Trout-in-Cahoes by Kurt Vonnegut
There is an excellent exhibit of writer Kurt Vonnegut’s abstract art prints at the National Veterans Art Museum near Milwaukee Avenue and Irving Park. Go check it out!
The exhibit contains Mr. Vonnegut’s satiric look at life and it challenges us to consider the madness of modern life such as war, illness, hate and human weakness.
The exhibit is called Vonnegut’s Odyssey and it opened on November 11, 2016 (yes, we missed the opening but now we are playing catch up). The interesting exhibit consists of thirty-one prints which the museum acquired thanks to the generous support of the Nielsen family. The exhibit will continue until May 6, 2017, enough time to hop on a CTA bus and see it.
The museum is located at 4041 N. Milwaukee Avenue and it’s open from 10 a.m. to 5 p.m. from Tuesday to Saturday each week. For more information call (312) 326-0270 or visit the museum’s website at www.nvam.org/. Admission, by the way, is free.
Now let’s talk about Kurt.
Kurt Vonnegut died on April 11, 2007 in New York City when he was 85 years-old. He was born in Indianapolis, Indiana, on November 11, 1922. He was a Hoosier, as people from Indiana call themselves, and Vonnegut was very proud of it. He admired Eugene Debs, a socialist union leader from Indiana who ran for president in the 1920s.
Among Vonnegut’s most popular books are Slaughterhouse-Five; Cat’s Cradle; Breakfast of Champions and Mother Night. If you never heard of him or have never read any of his books, you can still catch up.
Slaughterhouse Five is his most acclaimed novel and it is based on his personal experiences during World War II in Germany. You see, as it happened (as it was meant to happen, he’d say) he was captured during the Battle of the Bulge in Dresden, Germany, and spent the better part of the war as a prisoner of war in an underground slaughterhouse.
Dresden, if you don’t already know, was fire-bombed and burned to a crisp from the air by the NATO allies, the good guys.
While in captivity Vonnegut and his soldier buddies were ordered from time to time to go out among the ruins of burned out Dresden and collect the dead bodies. War, as you know, is hell. Vonnegut used some of his war experiences to create Slaughter House-Five, considered a masterful anti-war novel.
Another of his popular novels is Cat’s Cradle which is about the fictional inventor of the atom bomb and his odd adult children. It is also about a dictator named “Papa” Monzano, who rules a fictitious island country in the Caribbean. He also has a beautiful daughter named Mona.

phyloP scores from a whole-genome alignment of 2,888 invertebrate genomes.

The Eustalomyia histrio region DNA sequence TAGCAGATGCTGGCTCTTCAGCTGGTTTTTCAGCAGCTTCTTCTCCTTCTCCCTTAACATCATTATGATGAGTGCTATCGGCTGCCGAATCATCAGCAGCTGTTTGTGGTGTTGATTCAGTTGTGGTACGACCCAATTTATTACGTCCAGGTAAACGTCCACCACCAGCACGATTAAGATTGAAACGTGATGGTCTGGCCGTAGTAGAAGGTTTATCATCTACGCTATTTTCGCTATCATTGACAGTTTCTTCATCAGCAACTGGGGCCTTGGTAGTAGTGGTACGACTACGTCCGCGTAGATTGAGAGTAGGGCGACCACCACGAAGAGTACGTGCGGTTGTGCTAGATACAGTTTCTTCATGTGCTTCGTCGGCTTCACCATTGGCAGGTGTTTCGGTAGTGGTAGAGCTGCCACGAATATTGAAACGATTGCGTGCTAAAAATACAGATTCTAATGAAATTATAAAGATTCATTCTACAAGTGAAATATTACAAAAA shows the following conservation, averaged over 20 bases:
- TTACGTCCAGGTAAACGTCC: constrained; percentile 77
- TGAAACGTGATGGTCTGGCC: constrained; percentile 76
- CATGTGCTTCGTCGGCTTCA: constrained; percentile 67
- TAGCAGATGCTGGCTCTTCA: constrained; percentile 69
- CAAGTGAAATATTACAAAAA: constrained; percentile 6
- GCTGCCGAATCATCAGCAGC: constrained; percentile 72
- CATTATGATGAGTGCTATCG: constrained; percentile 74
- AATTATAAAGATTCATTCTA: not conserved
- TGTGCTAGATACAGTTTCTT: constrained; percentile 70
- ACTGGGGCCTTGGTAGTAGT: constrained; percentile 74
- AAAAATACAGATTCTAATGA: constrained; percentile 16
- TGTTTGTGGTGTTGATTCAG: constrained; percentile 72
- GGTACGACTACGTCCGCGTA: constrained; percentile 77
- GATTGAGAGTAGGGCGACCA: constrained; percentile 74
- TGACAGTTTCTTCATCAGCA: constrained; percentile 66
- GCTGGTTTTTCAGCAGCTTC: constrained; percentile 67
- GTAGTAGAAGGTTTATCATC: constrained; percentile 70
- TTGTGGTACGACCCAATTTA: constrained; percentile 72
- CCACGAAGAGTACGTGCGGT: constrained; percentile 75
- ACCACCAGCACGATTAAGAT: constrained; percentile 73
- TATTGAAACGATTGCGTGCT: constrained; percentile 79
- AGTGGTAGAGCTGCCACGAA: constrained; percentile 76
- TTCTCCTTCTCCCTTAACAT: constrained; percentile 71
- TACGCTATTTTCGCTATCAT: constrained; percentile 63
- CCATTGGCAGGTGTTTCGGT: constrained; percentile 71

The novel is also about a native named Bokonon who invents a new religion and who fights against the repressive measures of Monzano.
By the way it should interest you to know that Kurt Vonnegut worked at the now defunct City News Bureau here in Chicago and also studied anthropology at the University of Chicago.
He wrote a thesis but, as it happened (as it was meant to happened, Vonnegut would say) was rejected. However, in 1971 the University of Chicago made amends and granted Vonnegut his degree based on the creativity in Cat’s Cradle. And so it goes.
After Vonnegut returned from World War II he worked as a public relations writer hut gave it up and even tried his luck at becoming a car salesman. Fortunately he started selling short stories in the 1950s to magazines like the Saturday Evening Post and later published his first book, Player Piano, in 1952.
Vonnegut, who also contributed later in life to the local magazine In These Times, published a total of fourteen novels in his lifetime.
Vonnegut also taught creative writing at the University of Iowa in Iowa City, my own alma mater, from 1965 to 1967 during the height of the anti-Vietnam War and Hippie years. He lived at a beautiful Victorian house which still stands at 800 N. Van Buren Street in Iowa City.
This is the house in which he wrote Slaughterhouse-Five. He was 43-years-old then and also threw some mean parties, I have read, each year on May Day.
Later in his life Vonnegut turned to painting and created many interesting art pieces. Some of which you can see at this exhibit at the NVAM.
Now let me explain about the phrases “and so it goes” and “as it was meant to happen” that I have thrown around in this story.
They are Vonnegut’s and the first one, “and so it goes”, comes from Slaughterhouse Five where Vonnegut uses this phrase at least 100 times. The phrase is used as comic relief in the book when unexpected and unexplained events take place such as when some character dies or questions of mortality arise in the book.
The other phrase, “as it was meant to happen”, is Vonnegut’s also and comes from his novel Cat’s Cradle and it relates to destiny and free will as Bokonon, the character in the novel who invents a new religion, believes that all that occurs, planned or unplanned, is meant to happen.
And so it goes, folks. Go see his paintings.
Trafalmadorian-Polychrome by Kurt Vonnegut.
Antonio Zavala is a freelance writer who lives in Chicago and writes about the people and neighborhoods of Chicago.